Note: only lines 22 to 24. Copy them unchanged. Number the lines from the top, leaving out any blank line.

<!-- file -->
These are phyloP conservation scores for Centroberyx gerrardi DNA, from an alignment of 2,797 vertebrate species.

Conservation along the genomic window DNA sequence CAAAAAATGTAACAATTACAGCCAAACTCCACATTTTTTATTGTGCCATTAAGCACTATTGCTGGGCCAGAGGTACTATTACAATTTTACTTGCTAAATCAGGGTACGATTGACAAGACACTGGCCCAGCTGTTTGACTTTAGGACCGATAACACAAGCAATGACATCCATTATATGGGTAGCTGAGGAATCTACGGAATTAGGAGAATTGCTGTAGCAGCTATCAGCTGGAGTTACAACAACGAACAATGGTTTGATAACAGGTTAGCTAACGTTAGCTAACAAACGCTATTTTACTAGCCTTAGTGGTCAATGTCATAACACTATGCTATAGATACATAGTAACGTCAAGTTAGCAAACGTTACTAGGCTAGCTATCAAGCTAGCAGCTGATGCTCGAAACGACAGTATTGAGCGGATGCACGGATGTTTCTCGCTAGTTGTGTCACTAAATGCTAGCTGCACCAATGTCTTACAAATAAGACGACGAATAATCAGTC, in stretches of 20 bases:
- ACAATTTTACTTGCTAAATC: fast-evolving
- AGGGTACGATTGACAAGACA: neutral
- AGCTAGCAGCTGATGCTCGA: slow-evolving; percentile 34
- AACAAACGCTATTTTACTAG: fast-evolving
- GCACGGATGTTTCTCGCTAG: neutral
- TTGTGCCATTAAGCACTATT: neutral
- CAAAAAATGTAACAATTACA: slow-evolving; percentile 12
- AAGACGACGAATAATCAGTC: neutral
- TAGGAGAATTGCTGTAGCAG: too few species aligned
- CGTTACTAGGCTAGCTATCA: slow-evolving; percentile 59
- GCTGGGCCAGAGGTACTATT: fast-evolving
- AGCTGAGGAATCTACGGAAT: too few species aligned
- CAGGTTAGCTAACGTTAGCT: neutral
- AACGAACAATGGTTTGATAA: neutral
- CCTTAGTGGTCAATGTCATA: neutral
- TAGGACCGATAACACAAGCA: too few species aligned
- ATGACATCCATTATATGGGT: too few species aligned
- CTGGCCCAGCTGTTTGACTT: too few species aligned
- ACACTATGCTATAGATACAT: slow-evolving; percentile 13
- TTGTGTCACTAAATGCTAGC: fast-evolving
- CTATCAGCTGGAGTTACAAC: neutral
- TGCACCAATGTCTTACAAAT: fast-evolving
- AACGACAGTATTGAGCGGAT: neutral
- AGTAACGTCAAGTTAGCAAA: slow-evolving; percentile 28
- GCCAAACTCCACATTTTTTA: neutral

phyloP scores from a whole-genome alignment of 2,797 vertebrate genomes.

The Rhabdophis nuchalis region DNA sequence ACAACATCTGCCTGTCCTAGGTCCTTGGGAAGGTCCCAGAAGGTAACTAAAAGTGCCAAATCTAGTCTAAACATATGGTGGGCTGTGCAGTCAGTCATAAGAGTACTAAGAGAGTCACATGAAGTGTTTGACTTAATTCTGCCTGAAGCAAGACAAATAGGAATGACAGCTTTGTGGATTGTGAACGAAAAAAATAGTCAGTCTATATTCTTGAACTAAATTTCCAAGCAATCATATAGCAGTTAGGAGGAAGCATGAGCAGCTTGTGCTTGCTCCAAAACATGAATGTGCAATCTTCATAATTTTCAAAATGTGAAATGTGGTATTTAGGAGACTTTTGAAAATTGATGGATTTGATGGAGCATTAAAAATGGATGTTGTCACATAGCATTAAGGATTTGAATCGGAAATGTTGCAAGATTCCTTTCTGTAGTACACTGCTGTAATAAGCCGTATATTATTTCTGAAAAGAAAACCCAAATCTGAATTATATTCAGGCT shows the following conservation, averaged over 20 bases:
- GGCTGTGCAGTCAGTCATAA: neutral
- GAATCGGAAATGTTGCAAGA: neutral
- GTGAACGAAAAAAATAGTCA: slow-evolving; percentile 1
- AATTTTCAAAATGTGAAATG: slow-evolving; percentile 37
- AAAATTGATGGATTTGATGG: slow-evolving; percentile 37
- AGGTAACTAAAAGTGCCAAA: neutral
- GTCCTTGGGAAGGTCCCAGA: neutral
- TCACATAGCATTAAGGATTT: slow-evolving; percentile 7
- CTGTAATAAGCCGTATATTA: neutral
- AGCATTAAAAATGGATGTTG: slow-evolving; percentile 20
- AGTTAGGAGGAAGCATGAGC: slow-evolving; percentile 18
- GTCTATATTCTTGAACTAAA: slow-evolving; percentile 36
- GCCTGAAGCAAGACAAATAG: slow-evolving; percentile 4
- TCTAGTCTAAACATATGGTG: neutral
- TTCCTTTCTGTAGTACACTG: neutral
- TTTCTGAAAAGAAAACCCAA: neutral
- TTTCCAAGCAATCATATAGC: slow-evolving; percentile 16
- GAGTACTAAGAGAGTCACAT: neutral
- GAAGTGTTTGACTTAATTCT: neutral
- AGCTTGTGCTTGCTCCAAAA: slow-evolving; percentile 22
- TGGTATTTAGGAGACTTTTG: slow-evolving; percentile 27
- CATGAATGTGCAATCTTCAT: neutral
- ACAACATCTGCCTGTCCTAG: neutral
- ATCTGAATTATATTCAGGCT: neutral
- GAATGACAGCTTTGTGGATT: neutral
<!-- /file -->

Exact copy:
- TTGTGTCACTAAATGCTAGC: fast-evolving
- CTATCAGCTGGAGTTACAAC: neutral
- TGCACCAATGTCTTACAAAT: fast-evolving